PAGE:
A sports dynasty's last innings in St. Louis?
The state legislature didn't OK a new stadium, leading to speculation about the team moving.
| ST. LOUIS
The Cardinals baseball team belongs to St. Louis in a way that few other professional teams can match.
When they first swung their bats here (1876), Ulysses S. Grant sat in the White House. The team predates television, radio, even the light bulb. It has notched more World Series titles than some pro baseball teams have had seasons.
So, when the Missouri legislature adjourned on Friday without passing a bill for a new baseball stadium in downtown St. Louis, even die-hard fans began to contemplate the unthinkable. The St. Louis Cardinals could move to the suburbs or even (gasp!) across the Mississippi River to Illinois.
For some, the idea of the St. Peters (Mo.) Cardinals or the Cahokia (Ill.) Cardinals remains too bizarre to contemplate. But a number of St. Louis residents are angry enough about the club's pleas for taxpayer subsidies that they're willing to let the team go. It seems that the bigger and more powerful baseball becomes, the more isolated it can be.
If St. Louis is balking at keeping a 126-year-old sports dynasty, younger teams in the major leagues should sit up and take notice.
"We're supposed to subsidize something so a bunch of corporate people can get more luxury boxes? No way!" says Mike Nolde, who started attending Cardinals games as a child, in 1957. "If the Cardinals can't foot their own bills, then they should move."
A majority of Missourians agree. Two-thirds of likely voters oppose public funding to build a new stadium, according to a recent poll by the St. Louis Post-Dispatch. City residents, by an even higher margin, disapprove of diverting city sales taxes for the project, according to a poll last year.
That lack of enthusiasm helped to derail the state's $644 million package of subsidies for a new downtown stadium and other projects around the state.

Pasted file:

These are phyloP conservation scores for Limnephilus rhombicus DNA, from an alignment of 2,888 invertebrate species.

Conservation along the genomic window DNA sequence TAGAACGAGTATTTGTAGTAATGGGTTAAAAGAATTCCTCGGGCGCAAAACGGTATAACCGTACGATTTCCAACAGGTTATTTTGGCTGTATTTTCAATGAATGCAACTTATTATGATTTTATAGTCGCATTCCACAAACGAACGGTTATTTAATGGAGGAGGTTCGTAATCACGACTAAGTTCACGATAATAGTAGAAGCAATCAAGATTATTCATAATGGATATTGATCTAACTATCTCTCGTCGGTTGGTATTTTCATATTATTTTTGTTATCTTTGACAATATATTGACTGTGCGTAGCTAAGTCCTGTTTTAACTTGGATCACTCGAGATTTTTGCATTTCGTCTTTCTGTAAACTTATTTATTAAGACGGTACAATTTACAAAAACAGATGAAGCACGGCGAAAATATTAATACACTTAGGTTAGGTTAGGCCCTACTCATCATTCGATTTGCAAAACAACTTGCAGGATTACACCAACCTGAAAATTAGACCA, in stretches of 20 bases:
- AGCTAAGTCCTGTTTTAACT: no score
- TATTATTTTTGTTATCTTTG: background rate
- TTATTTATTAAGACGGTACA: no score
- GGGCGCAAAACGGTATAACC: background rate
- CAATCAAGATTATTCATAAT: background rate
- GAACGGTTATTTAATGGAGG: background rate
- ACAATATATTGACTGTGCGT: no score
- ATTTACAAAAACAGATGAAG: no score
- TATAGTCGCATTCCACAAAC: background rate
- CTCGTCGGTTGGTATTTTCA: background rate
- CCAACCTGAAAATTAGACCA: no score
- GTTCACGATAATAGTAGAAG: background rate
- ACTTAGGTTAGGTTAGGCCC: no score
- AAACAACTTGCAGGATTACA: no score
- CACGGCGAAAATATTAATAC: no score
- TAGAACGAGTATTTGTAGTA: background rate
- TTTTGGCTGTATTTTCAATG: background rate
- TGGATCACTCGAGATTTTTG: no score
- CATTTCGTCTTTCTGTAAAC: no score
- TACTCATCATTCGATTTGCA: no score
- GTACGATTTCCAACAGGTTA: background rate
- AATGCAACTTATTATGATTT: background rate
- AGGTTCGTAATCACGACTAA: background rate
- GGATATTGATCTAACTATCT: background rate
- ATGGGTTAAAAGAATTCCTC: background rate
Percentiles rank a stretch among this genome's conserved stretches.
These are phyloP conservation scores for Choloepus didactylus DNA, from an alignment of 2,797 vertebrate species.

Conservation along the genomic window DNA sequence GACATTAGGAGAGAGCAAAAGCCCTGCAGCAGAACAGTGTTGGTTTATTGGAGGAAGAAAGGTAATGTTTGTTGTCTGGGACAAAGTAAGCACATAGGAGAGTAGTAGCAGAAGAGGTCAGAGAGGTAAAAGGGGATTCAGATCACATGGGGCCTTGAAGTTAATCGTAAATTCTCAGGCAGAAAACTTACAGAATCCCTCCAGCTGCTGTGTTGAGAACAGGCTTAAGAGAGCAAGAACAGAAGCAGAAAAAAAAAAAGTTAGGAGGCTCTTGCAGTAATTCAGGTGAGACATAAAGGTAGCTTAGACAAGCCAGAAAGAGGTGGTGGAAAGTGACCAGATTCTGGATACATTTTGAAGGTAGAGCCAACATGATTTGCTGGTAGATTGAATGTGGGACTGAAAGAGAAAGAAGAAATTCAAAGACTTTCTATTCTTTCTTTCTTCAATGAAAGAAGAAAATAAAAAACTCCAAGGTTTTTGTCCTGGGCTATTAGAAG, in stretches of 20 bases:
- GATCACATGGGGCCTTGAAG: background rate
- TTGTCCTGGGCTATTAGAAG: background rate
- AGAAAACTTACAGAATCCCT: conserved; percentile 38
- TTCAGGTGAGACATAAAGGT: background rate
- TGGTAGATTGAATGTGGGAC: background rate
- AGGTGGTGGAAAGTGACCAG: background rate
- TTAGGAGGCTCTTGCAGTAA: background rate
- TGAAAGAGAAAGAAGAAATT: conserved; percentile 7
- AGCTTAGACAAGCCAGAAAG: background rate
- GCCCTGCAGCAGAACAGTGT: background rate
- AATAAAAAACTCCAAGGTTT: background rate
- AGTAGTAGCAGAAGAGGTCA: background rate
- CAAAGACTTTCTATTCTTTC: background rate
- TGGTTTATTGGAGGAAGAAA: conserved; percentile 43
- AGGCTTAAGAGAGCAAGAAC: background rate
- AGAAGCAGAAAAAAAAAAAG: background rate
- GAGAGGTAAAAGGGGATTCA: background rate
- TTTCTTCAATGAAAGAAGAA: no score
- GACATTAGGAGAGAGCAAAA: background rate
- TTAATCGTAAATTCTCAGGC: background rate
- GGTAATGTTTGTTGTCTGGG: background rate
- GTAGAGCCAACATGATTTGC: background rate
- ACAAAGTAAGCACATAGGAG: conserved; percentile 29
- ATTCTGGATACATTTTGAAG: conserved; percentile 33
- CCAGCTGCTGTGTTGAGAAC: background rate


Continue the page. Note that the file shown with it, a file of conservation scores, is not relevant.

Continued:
Other cities, meanwhile, have ponied up cash to help their baseball teams build new stadiums. For example, on the day after the Missouri legislature adjourned without even debating the measure, the Minnesota legislature sent the governor a stadium financing plan for the Twins. The plan is seen as a possible way to stave off baseball's elimination of the beleaguered, low-revenue franchise. But management remains skeptical that the plan will work.
Here in Missouri, state budget pressures spoke louder than the Cardinals' threats to move. Legislators and the governor wrestled for weeks with trimming a $167 million budget deficit. Not helping the Cardinals' cause: the prospect of a player strike later on in the season.
The bill's failure prompted Cardinals' president Mark Lamping to hold a news conference Friday. "The Missouri legislature has sent a clear message that the state is not interested in helping to keep the Cardinals downtown," he said. While the team has not eliminated downtown as a potential site, it is no longer "the most likely site."
Besides the Missouri counties of St. Louis, Jefferson, St. Charles, and Franklin, the team is also considering four Illinois counties: St. Clair, Madison, Monroe, and Jersey. Some Illinois politicians are rubbing their hands with anticipation. Kurt Granberg, a Democrat from nearby Carlyle, Ill., and assistant majority leader of the Illinois House, wants to finance a Cardinals stadium by selling state-sponsored bonds. House Speaker Michael Madigan reportedly also wants to snag the team for his state. But Illinois faces its own budget crunch, which could dampen both politicians' and taxpayers' appetite for the measure.
If the Cardinals do move, fans worry about the impact on St. Louis. During the 1990s, the city lost a greater share of population than any other major American city. "We think it's just going to ruin downtown," says David Verseman, a lifetime fan and a consultant who lives in suburban Manchester, Mo. "Downtown is dead as it is except for baseball games."
And a move to Illinois would cut his stadium visits. "If I go to 15 games today, I might go to three or four if they moved over to Illinois," Mr. Verseman says.
Indeed, the current location serves a wide swath of fans. As the westernmost pro baseball team for decades until the Philadelphia Athletics moved to Kansas City, Mo., (and later to Oakland, Calif.), the Cardinals have historically drawn on a fan base that spreads through several states. With the advent of radio and the partnership of KMOX, the team reached out even farther.
"If you go through the parking lot, you see license plates from all over," says Larry Frank, who coaches high school baseball in suburban St. Louis but lives in Illinois. If the team can't keep its location at the intersection of three interstate highways, many regional fans would find it harder to come, he points out.
But it's the emotional relationship between team and city that keeps him hopeful that the Cardinals will find a way to stay. "To me, major-league baseball would be so different," Mr. Frank says, "if it were played somewhere else than downtown St. Louis."